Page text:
China on Tuesday publicized a judicial interpretation which sets specific rules for the country's courts to mete out penalties to people who forge military documents, uniforms or car plates.
The interpretation, jointly issued by the Supreme People's Court (SPC) and Supreme People's Procuratorate, says people can face up to 10 years' imprisonment if found guilty of forging, trading or robbing military documents, stamps, uniforms or car plates.
Such practices are "rampant" and causing increasingly harm, Sun Jungong, the SPC spokesman, said on Tuesday.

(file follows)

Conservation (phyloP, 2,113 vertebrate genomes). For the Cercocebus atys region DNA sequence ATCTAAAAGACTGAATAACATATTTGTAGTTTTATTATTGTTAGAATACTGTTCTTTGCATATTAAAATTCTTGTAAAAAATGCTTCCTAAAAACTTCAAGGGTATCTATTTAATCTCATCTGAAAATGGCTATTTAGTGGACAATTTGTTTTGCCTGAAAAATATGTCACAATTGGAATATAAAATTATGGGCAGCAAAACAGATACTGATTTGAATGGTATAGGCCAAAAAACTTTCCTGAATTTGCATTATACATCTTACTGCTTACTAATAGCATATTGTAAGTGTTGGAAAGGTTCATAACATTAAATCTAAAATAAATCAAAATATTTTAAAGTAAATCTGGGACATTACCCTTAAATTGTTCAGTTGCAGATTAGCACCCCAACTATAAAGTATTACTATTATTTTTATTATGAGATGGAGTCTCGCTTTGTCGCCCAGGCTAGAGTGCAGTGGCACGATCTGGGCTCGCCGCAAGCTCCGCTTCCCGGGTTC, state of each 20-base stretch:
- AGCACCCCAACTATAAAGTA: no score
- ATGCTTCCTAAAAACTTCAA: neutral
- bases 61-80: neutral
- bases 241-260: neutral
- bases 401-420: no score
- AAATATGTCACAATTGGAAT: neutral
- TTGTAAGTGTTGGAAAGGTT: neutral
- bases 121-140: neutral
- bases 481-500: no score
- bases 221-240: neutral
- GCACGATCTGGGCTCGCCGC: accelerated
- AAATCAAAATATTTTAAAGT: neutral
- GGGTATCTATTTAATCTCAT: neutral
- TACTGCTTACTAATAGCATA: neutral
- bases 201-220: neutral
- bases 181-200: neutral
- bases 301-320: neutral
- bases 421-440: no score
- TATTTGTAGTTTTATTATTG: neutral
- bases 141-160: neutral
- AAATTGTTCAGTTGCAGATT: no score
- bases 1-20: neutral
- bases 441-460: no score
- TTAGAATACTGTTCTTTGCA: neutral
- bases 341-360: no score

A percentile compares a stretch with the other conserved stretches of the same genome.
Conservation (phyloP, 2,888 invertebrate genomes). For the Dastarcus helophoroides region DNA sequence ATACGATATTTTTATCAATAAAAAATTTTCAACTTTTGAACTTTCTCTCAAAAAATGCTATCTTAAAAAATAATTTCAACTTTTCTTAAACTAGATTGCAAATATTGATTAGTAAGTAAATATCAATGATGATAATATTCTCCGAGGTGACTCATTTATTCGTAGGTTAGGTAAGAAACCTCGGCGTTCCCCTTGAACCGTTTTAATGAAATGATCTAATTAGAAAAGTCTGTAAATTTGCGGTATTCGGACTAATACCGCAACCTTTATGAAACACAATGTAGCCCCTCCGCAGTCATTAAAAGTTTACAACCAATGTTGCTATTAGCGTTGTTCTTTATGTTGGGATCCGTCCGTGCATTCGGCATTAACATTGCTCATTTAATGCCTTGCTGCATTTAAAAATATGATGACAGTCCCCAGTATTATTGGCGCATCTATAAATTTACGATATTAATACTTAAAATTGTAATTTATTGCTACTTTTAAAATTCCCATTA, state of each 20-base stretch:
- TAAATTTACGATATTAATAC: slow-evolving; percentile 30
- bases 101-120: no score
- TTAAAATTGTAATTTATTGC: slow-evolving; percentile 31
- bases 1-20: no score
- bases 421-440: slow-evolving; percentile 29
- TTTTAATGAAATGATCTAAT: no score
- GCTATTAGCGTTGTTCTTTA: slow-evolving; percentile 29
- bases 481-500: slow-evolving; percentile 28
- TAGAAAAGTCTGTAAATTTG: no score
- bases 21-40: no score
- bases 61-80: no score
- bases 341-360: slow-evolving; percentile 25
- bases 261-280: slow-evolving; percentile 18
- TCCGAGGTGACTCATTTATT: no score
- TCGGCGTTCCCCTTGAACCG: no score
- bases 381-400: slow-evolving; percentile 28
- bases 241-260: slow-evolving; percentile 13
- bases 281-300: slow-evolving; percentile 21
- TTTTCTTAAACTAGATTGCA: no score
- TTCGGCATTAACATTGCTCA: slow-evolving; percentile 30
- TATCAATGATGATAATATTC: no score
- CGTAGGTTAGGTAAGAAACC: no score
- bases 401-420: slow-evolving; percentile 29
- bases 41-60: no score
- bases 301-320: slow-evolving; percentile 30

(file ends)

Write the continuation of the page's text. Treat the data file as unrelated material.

Swindlers have faked military ID cards to defraud the public when recruiting military officers and students to military academies, some have forged military car plates to evade vehicle taxes and road tolls, according to Sun.
Each year, the forgery of military car plates is estimated to cause 1 billion yuan (155 million U.S. dollars) in economic losses for the country, he said.
Accomplices, referring to those who intentionally fund or provide technical support for the production of fake military-only products such as uniforms, documents and car plates, will also be heavily punished, according to the interpretation, which will become effective Aug. 1.